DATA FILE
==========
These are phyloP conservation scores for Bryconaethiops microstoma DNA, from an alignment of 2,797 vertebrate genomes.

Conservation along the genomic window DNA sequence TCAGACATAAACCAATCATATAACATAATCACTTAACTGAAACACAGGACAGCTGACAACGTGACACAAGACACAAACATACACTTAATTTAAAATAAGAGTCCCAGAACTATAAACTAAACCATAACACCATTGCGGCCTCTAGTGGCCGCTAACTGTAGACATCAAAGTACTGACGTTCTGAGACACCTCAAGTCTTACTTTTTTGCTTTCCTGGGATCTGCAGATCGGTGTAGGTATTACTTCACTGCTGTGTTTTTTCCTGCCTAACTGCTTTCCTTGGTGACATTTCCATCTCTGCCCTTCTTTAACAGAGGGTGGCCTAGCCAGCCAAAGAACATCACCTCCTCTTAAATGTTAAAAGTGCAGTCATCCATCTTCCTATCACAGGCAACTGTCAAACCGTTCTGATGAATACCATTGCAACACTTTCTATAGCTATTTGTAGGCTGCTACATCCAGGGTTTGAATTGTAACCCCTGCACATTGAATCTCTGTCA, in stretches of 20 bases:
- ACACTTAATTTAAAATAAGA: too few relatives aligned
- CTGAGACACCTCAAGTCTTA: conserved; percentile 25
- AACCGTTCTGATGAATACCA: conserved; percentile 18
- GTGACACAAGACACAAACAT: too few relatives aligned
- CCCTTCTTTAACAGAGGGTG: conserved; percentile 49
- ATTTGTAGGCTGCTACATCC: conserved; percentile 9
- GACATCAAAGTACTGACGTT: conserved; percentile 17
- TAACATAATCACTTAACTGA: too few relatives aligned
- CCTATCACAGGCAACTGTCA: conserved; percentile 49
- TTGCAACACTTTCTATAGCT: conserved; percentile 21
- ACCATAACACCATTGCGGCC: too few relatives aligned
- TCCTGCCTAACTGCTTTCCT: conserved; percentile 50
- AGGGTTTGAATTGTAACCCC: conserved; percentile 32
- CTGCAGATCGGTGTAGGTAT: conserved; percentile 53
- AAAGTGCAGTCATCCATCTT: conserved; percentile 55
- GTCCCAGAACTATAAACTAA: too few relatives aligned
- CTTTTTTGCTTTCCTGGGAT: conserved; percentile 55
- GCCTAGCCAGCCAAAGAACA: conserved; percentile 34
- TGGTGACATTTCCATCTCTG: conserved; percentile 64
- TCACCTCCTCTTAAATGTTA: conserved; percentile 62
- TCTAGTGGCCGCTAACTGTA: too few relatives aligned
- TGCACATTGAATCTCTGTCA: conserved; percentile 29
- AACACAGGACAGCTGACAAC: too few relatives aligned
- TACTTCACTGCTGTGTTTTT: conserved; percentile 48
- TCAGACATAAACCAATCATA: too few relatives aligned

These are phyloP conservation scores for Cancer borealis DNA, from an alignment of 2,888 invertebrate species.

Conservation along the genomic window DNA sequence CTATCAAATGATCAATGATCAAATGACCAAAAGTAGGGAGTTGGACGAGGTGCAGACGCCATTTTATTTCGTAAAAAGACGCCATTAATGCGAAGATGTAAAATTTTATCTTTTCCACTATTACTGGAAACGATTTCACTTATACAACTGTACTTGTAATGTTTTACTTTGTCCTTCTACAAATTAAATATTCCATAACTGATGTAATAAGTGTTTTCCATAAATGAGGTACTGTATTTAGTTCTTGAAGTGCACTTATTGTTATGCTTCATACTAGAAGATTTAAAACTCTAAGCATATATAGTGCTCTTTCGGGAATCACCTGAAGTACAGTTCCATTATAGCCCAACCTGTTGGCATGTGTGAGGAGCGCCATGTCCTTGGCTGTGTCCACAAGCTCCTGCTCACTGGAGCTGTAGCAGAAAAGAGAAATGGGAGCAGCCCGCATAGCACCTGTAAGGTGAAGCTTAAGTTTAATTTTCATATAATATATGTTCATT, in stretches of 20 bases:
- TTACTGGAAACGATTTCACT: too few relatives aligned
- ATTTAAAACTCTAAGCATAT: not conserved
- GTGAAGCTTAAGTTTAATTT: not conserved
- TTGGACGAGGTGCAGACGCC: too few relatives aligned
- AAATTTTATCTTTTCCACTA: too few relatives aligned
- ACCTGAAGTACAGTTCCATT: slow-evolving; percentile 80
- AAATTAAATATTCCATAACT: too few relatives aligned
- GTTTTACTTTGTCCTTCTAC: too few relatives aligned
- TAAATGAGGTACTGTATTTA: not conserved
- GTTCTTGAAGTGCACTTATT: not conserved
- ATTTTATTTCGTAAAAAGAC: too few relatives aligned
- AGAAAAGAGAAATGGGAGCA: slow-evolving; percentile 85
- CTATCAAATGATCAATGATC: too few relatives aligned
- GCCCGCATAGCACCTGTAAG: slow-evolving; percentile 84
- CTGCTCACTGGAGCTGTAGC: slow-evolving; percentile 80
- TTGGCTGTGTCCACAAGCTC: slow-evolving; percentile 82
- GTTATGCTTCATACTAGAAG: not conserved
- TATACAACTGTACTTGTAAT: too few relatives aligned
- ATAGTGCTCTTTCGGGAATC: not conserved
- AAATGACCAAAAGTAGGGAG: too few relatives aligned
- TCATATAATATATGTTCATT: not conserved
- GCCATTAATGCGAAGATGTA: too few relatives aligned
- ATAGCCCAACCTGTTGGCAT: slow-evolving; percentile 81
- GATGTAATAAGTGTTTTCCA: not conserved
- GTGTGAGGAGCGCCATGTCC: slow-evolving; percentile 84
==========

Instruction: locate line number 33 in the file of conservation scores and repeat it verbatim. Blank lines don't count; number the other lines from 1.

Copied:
- TTGGACGAGGTGCAGACGCC: too few relatives aligned